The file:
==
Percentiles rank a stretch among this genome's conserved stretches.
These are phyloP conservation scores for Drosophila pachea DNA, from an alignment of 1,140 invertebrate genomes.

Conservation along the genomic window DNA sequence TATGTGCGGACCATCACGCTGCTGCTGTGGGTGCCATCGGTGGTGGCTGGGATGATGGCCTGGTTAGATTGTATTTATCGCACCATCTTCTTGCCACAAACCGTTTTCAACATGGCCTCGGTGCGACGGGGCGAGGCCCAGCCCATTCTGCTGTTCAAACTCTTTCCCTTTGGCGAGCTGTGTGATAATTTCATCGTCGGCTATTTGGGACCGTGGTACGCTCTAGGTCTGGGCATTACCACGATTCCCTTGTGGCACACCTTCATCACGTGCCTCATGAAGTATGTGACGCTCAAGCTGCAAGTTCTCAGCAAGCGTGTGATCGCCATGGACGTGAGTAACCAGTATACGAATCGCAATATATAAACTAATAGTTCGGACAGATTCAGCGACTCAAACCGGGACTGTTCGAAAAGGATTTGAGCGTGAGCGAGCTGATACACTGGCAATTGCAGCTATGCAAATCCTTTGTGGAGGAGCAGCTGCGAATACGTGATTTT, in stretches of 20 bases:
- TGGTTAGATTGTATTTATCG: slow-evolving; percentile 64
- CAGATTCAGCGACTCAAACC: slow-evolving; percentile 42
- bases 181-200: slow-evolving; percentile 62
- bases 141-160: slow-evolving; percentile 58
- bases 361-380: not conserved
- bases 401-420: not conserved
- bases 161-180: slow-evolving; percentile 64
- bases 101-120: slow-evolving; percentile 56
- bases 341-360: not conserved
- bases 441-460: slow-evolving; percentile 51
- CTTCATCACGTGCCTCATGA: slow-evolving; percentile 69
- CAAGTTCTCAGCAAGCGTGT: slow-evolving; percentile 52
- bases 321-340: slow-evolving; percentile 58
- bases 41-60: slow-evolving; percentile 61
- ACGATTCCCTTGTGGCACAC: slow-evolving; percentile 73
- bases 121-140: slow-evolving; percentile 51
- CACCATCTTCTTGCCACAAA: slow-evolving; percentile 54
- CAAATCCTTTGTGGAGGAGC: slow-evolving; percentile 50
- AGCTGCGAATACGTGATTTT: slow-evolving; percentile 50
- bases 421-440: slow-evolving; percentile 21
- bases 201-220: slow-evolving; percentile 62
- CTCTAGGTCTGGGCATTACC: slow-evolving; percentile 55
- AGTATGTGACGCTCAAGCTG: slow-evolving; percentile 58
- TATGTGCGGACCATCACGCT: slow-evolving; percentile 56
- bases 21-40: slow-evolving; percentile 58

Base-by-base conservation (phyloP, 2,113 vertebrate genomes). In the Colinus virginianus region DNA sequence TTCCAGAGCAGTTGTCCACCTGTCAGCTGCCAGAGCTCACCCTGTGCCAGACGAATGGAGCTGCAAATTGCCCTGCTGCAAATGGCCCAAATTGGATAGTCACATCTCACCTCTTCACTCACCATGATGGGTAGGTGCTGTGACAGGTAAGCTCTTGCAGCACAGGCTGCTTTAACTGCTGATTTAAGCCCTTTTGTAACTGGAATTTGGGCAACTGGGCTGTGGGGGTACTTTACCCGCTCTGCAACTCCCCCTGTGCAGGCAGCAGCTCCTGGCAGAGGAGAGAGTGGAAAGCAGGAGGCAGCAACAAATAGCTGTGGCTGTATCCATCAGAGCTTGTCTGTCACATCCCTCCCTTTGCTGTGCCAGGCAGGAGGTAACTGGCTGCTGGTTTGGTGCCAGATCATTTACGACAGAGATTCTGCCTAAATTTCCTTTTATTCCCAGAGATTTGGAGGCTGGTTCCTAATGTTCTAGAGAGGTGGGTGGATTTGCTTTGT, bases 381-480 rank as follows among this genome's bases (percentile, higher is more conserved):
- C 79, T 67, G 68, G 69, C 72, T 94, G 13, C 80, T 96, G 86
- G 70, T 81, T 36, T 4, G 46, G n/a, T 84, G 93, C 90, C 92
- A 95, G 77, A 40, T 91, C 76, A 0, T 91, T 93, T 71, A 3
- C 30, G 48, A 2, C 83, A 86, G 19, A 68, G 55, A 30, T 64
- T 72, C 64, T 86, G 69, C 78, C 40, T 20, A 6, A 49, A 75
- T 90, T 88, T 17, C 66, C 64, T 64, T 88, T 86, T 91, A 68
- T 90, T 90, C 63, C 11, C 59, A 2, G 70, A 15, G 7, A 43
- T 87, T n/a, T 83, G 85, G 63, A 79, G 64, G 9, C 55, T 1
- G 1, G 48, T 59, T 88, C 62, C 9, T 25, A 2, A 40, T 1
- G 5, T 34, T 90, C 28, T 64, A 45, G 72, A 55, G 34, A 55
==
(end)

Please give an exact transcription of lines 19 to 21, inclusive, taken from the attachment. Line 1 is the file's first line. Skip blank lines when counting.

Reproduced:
- bases 121-140: slow-evolving; percentile 51
- CACCATCTTCTTGCCACAAA: slow-evolving; percentile 54
- CAAATCCTTTGTGGAGGAGC: slow-evolving; percentile 50